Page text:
As a Latinist, I am very familiar with this word and its origin. Virgil's lacrimae rerum immediately springs to mind. There is a related word which you might find interesting: lacrimatorium (or tear catcher). In the Middle East, when a husband returns from a journey, his wife presents him with a decorative jar, the mouth of which is shaped like an eye into which she has cried. The amount of her tears represents her love for him. Of course, she could always just put in salted water.

Dorothy S. Stewart, Cedar Park, Texas

From: Sue Frankewicz (suefrankewicz gmail.com)
Subject: Re: A.Word.A.Day--lachrymal

You should include the alternate spelling, lacrimal. My team was unfairly eliminated from our community spelling bee earlier this month due to this oversight and received an apology the next day from the official in charge.

Sue Fraser Frankewicz, Shelburne Falls, Massachusetts

From: RGregory (via Wordsmith Talk discussion forum)
Subject: lachrymal

In chemistry, the term for the class of chemicals that includes Mace and tear gas is lachrymator. It is often listed as a hazard for materials that cause tearing and spasms of the eyelids. I got hit with the vapor of phenyl isocyanate once when a safety system failed, and my tears flowed like a river, and my eyes couldn't stay open for more than about a few milliseconds! It was the most unusual experience -- I was fine, it was literally just my eyes.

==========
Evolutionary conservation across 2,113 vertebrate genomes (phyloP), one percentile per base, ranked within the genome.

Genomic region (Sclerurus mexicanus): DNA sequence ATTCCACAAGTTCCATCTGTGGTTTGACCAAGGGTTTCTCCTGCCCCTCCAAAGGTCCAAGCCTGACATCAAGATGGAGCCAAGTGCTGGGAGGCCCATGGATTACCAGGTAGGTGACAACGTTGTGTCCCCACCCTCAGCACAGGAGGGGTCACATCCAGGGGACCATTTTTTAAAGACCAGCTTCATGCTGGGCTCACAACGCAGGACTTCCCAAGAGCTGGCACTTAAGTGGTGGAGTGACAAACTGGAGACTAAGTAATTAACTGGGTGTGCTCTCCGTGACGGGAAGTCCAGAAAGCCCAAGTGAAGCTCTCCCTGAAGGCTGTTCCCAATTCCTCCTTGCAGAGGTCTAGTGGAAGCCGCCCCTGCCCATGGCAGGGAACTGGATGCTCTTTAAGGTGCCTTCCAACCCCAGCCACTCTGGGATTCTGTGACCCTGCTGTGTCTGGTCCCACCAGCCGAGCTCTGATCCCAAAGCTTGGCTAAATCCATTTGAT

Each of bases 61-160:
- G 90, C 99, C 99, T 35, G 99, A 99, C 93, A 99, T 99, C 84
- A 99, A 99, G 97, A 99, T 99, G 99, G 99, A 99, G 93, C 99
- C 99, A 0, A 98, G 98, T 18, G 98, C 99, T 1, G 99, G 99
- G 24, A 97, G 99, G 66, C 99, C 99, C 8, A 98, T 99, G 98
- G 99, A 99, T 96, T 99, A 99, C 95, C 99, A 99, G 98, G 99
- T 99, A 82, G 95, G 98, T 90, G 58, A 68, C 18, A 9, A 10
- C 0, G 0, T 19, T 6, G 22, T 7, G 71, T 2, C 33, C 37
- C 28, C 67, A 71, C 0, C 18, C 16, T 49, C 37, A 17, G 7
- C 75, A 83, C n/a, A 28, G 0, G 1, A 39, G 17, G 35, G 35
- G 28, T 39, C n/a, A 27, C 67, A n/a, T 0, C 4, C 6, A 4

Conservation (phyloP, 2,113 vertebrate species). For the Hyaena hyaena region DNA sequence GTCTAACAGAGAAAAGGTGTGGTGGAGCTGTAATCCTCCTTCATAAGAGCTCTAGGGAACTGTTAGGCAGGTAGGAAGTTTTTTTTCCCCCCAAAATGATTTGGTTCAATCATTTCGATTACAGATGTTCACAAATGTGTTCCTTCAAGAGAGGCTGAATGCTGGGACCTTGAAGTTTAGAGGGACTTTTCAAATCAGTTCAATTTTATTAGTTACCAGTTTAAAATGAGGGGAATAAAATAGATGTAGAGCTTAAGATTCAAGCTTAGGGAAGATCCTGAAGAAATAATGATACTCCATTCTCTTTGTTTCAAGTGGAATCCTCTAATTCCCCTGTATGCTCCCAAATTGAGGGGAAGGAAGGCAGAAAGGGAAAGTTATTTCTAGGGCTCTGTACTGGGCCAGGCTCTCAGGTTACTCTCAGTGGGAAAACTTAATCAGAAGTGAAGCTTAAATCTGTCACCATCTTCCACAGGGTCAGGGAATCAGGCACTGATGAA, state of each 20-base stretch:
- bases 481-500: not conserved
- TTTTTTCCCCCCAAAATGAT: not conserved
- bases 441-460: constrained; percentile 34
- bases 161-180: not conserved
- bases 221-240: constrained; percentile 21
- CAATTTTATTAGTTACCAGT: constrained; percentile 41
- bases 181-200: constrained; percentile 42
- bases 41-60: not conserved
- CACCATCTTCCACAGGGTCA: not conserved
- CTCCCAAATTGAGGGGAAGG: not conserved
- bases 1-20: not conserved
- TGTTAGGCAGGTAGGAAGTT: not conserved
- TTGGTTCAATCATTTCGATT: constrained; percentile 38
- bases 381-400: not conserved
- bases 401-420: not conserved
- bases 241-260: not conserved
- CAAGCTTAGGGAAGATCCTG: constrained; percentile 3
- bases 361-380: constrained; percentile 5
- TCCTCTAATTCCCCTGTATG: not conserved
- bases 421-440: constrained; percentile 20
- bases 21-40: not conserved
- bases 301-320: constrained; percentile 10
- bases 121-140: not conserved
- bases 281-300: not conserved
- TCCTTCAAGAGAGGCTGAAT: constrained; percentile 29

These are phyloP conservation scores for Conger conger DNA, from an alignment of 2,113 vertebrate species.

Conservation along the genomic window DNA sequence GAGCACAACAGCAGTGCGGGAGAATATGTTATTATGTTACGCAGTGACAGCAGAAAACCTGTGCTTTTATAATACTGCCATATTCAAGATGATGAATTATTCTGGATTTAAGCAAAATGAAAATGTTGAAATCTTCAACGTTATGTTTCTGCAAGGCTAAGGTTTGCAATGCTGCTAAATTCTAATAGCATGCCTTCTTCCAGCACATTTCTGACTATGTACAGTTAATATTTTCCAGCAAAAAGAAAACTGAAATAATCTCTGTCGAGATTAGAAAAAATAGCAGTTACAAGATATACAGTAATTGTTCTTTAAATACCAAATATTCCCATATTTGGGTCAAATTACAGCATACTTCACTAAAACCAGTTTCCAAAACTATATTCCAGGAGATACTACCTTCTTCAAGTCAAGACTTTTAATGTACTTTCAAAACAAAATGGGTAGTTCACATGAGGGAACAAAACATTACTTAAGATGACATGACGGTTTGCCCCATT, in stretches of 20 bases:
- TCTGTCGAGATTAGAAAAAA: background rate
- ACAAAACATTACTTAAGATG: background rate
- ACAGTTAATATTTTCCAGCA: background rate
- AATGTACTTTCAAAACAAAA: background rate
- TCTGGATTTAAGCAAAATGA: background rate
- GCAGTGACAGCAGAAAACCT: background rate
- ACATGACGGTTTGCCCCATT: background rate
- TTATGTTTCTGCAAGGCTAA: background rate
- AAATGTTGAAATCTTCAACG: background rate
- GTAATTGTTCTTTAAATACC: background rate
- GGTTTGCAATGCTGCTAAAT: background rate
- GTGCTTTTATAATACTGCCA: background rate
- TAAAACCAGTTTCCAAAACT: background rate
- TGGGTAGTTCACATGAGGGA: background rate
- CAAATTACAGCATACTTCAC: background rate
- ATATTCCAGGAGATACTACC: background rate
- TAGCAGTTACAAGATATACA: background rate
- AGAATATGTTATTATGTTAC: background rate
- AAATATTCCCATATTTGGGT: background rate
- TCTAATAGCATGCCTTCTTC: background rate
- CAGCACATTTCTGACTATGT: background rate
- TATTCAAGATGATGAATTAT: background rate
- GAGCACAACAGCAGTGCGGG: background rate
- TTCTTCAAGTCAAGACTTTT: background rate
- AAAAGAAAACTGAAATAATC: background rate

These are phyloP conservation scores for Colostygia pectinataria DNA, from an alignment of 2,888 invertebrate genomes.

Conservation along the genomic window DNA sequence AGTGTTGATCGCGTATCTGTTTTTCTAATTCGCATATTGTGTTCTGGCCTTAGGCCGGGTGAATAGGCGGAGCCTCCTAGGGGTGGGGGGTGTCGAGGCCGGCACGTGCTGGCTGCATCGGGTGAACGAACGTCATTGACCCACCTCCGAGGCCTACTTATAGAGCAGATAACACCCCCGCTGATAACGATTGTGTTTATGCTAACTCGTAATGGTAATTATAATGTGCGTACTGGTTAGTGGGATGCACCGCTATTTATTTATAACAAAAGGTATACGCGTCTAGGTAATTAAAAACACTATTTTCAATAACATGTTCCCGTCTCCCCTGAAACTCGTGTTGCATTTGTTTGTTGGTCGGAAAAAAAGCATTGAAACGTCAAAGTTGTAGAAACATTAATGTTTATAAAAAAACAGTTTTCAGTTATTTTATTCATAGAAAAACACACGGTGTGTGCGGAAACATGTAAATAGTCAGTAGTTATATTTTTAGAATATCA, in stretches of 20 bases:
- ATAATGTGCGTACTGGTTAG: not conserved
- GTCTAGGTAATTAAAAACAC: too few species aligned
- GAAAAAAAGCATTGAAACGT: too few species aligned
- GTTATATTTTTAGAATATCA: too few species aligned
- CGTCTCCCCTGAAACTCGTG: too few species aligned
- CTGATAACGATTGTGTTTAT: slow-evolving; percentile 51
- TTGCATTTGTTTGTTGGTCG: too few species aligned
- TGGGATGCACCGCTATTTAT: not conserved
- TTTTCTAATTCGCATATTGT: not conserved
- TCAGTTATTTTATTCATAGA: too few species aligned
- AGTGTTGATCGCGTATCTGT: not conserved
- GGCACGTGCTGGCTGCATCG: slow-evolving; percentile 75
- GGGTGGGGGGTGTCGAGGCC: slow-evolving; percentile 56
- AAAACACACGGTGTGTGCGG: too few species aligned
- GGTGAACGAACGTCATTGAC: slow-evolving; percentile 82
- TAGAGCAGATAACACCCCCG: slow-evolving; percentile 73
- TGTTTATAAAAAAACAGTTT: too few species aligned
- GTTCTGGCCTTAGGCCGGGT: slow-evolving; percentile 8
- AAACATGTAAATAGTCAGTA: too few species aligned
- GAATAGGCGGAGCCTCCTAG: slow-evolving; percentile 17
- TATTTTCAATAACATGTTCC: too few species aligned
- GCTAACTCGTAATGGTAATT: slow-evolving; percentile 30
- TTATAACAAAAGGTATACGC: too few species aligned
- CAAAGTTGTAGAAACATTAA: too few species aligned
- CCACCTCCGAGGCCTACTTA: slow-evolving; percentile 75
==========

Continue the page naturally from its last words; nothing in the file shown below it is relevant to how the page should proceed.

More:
RGregory, Iowa

From: Richard Pena (rpenaa aol.com)
Subject: Re: A.Word.A.Day--lachrymal

Reminds me of lachrymose that, if I recall correctly, was one of the six stages of drunkenness. They are verbose, jocose, morose, lachrymose, bellicose, and comatose.

Richard Pena, Bonita, California

From: Claudine Voelcker (claudine.voelcker googlemail.com)